Cloud Insights

Which Symmetrix/PowerMax/Vmax collector is right for you?

ostiguy
1,729 Views

Hey all,

 

In the Cloud Insights world, we now have twp approaches for discovering Dell / EMC Symmetrix arrays - why, and which is right for you?

 

Historically, we have had a Symcli + SMI-S approach:

 

+s = We support many generations of hardware. We have access to rich, deep configuration information. We have individual, per volume statistics

-s = We only have performance information at a 15 minute granularity, per EMC's SMI-S limitations. Managing Solutions Enabler version matching rules can be tedious.

 

In prior years, we would occasionally look at Unisphere:

 

+s = No CLI version matching pain. Unisphere present via embedded instances on newer arrays. Performance data at a 5 minute granularity

-s = Thin inventory API compared to the richness of the CLI. No per volume statistics whatsoever

 

But we are now at the point where 2 very important things happened:

SMI-S was announced as deprecated, and is gone in Solutions Enabler 10.0+

Unisphere 10.0+ has added per volume statistics.

 

We are now at the point where we have taken the "Preview" label off our Unisphere collector, and we view it as production ready for these scenarios:

 

Vmax 3 All Flash

PowerMax 2000 + 8000

PowerMax 2500 + 8500

 

We support these platforms with this collector type via Unisphere 9.2+. BUT, only with Unisphere 10.0+ will you additionally get per volume statistics

 

This may mean your organization will want to deploy Unisphere 10.0+ instances to facilitate harvesting of volume statistics if your array's embedded instances of Unisphere are 9.2, and cannot be upgraded to 10.0+.

 

The CI collector will discover ALL the "local" arrays on a Unisphere instance, meaning if any of the arrays on it have a SRDF replication relationship to a "remote" array, the CI collector will implicitly ignore that remote array. To discover the remote array, simply deploy an additional Unisphere collector pointed at the appropriate Unisphere instance that sees that array as local.

 

 

Questions you may have:

What functionality will I lose by migrating?

 

Nearly none - certainly from a performance standpoint, you are going to move to 5 versus 15 minute statistical granularity, which is a nice win. Any missing inventory/configuration aspects are likely trivial in comparison to the ease of use benefits and improved performance granularity.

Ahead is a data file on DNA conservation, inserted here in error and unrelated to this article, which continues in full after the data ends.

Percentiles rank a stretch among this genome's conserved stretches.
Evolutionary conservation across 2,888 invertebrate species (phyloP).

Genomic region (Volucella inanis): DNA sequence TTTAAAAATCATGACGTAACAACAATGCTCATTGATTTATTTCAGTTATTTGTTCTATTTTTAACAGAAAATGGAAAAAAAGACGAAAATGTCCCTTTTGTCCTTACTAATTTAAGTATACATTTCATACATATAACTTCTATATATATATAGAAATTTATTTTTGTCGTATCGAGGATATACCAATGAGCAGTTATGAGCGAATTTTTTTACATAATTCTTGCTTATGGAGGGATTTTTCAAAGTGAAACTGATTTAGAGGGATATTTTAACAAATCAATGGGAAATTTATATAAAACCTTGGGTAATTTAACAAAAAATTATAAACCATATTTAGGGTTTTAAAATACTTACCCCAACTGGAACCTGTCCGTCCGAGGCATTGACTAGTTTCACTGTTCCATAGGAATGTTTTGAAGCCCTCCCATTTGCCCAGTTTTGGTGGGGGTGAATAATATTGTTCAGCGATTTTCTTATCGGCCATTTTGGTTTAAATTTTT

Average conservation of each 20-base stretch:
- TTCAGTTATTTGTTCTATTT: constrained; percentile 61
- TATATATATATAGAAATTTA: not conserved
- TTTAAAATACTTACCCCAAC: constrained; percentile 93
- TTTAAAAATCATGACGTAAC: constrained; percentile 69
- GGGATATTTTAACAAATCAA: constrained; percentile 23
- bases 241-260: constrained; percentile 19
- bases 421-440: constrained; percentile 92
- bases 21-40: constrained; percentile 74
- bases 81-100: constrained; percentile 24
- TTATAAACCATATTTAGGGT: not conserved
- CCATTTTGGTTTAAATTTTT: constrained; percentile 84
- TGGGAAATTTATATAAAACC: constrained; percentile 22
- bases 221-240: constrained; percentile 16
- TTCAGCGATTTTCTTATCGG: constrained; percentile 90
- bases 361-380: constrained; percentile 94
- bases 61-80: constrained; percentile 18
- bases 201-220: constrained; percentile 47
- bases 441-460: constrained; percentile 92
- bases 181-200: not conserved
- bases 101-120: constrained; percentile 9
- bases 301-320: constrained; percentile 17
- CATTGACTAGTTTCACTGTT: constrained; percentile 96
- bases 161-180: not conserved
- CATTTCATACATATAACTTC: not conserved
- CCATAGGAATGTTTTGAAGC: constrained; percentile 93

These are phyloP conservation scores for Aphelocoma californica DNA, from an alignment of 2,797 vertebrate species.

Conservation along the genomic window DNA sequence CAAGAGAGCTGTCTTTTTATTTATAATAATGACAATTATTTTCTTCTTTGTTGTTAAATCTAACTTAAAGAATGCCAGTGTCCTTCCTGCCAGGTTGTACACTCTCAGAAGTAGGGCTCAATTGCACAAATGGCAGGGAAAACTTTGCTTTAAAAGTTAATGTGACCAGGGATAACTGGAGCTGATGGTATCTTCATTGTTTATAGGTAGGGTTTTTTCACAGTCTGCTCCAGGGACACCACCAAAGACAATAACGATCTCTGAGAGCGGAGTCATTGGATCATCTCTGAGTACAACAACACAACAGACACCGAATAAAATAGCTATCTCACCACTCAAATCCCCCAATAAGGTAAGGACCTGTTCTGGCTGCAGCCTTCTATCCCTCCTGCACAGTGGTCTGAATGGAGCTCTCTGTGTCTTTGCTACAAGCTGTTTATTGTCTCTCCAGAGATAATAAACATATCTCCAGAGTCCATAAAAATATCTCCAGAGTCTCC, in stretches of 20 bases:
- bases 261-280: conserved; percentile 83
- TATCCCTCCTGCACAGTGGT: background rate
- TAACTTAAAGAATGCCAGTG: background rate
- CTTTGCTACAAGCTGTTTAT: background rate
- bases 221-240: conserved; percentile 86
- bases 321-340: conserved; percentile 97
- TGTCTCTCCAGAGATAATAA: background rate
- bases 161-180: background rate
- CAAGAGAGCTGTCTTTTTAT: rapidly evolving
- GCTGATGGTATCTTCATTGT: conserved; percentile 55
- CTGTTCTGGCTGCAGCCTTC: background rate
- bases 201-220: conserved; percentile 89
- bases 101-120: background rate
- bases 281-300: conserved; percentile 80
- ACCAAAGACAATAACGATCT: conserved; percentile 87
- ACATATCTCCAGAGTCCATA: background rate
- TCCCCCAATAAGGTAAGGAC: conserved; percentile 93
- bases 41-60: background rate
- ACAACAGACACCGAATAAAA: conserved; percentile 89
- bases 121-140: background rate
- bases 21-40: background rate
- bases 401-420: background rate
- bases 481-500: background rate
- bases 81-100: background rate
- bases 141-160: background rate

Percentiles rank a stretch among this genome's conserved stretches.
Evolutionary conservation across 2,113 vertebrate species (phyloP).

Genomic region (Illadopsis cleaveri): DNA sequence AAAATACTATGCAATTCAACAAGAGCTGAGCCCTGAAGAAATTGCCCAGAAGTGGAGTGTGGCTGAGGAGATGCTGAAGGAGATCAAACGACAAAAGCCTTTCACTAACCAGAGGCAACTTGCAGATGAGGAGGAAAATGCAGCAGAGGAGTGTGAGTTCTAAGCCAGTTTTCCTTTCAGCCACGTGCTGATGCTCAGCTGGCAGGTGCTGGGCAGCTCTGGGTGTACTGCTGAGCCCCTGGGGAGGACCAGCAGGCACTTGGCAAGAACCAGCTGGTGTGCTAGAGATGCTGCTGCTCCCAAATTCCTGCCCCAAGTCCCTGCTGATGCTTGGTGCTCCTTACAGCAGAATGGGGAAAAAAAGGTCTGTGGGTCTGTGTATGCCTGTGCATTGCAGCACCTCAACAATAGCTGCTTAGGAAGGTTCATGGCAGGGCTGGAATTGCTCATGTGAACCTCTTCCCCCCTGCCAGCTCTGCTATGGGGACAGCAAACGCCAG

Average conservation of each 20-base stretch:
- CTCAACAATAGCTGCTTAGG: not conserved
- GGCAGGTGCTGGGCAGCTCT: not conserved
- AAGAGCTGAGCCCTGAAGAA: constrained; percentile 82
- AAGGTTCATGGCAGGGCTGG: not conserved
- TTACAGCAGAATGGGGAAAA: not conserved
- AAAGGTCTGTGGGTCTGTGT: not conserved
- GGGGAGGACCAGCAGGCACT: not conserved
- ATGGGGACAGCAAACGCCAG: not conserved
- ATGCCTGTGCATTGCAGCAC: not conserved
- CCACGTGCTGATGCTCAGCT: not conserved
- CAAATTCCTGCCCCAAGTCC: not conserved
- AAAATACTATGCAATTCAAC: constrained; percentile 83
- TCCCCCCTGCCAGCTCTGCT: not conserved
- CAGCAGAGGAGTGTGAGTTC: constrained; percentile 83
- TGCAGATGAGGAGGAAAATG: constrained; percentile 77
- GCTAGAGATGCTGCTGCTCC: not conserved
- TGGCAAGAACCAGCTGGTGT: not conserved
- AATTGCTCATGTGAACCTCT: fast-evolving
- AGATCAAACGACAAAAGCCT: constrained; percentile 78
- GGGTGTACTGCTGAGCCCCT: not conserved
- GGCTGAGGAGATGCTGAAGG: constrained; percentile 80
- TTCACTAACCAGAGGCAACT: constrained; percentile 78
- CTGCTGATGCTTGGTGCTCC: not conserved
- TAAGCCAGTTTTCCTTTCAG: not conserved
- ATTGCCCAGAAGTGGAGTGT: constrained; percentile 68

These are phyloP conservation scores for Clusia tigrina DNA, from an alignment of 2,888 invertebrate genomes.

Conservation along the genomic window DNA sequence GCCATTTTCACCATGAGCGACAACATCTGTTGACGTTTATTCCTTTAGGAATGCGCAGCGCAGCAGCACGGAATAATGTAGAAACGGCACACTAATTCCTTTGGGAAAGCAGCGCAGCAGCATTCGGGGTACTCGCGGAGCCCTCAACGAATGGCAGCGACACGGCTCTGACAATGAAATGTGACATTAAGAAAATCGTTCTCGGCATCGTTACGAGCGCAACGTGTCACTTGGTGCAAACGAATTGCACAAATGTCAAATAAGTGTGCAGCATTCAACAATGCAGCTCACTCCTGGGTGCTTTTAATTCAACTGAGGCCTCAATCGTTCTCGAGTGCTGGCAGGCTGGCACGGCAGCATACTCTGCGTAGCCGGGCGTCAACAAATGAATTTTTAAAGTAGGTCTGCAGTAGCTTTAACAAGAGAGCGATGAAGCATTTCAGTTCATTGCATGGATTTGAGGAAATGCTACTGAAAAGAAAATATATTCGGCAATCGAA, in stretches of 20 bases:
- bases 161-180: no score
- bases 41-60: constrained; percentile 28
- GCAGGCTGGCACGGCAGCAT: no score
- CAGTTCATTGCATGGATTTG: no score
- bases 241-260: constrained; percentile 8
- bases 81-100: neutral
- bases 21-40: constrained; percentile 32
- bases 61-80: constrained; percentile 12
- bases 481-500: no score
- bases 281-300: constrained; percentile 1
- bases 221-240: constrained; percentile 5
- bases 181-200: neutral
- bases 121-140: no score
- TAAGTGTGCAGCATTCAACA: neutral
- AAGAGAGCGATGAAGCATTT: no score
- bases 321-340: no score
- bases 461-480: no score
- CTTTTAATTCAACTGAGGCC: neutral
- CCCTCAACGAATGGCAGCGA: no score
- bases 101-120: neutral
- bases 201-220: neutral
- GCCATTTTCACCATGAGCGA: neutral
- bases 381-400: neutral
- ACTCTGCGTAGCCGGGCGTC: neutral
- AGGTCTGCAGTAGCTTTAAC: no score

How should I actually migrate?

 

Both the CLI+SMI/S and Unisphere collectors both support include and exclude capability.

 

Imagine collector 1 is a CLI+SMI-S instance discovering arrays A,B,C. A is a legacy Vmax 200 that is going away in 6 months, and we want to leave as is for now, until the decommission.

 

Arrays B and C are more current, and monitored by a Unisphere 10 instance.

 

Steps:

Leave collector 1 alone for the moment.

Deploy collector 2, a Unisphere collector.

When 2 has discovered both array B and C, we have 2 active collectors discovering the same 2 arrays B and C. This is NOT a long term state you want to be in.

Edit collector 1:

 

Toggle the "Include" option, and fill the list with the "Sym-$Aserialnumber" for array A OR

Toggle the "Exclude" option, and fill the list with the "Sym-$Bserialnumber, Sym-$Cserialnumber" for arrays B and C  OR

 

Save collector 1, force a poll.

 

What should happen with EITHER of these new include/exclude approaches is that you are telling CI that collector 1 is either to:

 

Only to discover A

Discovery any array that is NOT B NOR C

 

When collector 1 finishes , CI will realize that collector 2 is now the source of truth for arrays B and C.

 

This approach should provide a seamless migration

 

Matt

 

 

1 REPLY 1

RossC
966 Views

Thanks @ostiguy  for taking the time to share this information. 

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